ATC in French leads to English pilot's death
PUBLISHED: 11:07 23 June 2011 | UPDATED: 14:04 10 October 2012
A British co-pilot was killed and the captain seriously injured in a Shorts 330 turboprop at Paris, Charles de Gaulle.
A British co-pilot was killed and the captain seriously injured in a Shorts 330 turboprop at Paris, Charles de Gaulle. They had failed to understand an ATC instruction, in French, clearing another aircraft, an MD-83 passenger jet for take-off. The wing of the jet sliced through the cockpit of the Shorts cargo plane as it approached an intersection of the active runway, ahead of the departing jet. The Shorts was Number Two to take off.
French accident investigators have recommended, in their recent report into last year's accident, that France accepts English as the sole language for air traffic control. Shortly before the accident, French pilots and politicians had forced Air France to halt its own plans to make English mandatory for its Paris operations.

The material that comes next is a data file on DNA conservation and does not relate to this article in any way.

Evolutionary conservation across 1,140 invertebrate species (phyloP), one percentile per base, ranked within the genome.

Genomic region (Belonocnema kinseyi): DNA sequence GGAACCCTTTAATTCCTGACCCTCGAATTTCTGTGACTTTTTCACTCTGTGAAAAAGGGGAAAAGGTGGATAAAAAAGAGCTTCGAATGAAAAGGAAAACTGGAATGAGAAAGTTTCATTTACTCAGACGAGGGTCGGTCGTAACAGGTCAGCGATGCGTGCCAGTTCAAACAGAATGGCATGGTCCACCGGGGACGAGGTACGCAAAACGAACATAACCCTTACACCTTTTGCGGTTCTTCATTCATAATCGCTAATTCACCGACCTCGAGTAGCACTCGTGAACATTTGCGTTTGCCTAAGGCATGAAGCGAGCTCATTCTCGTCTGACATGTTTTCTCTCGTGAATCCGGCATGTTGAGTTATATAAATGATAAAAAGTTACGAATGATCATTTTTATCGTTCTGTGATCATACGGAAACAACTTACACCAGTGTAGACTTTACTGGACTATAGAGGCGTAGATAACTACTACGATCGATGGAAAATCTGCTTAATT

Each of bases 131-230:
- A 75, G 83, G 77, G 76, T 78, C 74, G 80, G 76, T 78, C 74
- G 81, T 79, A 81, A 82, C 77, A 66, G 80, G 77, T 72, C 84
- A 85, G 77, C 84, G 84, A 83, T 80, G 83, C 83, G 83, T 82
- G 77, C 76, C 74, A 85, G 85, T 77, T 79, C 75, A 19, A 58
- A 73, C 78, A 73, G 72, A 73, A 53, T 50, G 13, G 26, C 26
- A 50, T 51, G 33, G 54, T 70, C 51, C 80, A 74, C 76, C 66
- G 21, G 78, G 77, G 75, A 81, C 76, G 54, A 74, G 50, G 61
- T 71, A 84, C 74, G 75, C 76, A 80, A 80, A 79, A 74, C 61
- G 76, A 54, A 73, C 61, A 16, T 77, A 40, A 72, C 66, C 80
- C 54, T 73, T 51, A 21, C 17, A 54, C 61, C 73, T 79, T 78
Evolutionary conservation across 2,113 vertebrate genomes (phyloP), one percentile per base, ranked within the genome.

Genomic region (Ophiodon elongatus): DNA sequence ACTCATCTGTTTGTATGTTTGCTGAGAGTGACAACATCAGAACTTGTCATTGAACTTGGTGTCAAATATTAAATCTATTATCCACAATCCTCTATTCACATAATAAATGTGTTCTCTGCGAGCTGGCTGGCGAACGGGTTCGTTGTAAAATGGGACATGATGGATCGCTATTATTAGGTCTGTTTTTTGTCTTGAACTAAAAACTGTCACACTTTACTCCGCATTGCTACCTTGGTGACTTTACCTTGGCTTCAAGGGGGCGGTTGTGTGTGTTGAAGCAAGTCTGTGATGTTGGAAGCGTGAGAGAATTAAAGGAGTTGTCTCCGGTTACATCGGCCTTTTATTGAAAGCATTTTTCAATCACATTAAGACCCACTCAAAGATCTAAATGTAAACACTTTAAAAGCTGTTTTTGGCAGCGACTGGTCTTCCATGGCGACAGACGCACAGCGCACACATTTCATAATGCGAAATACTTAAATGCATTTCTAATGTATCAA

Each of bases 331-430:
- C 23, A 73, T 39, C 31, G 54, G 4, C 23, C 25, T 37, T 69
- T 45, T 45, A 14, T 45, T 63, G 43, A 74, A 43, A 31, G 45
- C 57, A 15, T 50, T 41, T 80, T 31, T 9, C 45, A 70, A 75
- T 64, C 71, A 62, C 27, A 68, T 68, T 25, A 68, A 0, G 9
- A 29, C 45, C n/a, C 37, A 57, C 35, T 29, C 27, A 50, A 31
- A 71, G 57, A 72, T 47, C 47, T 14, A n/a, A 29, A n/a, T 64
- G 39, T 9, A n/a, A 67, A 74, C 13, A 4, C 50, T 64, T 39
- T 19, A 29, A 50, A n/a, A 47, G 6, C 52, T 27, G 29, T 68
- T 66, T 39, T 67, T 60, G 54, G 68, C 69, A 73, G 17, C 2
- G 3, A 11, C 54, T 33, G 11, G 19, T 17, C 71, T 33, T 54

The cockpit recorder in the Shorts shows that the captain twice asked his co-pilot the location of the aircraft already cleared to take off. If he had understood French, or the ATC instruction had been in English, he would almost certainly have realised that it had been cleared to take off on the runway that he was entering.
There were 155 Spanish football supporters aboard the Air Liberté jet, whose pilot saw the Luton-bound Shorts just before his left wing sliced into the right-hand side of its cockpit.
ICAO recommends English as the common language for ATC, but countries are allowed to use their native tongue with their own pilots if they consider that safer.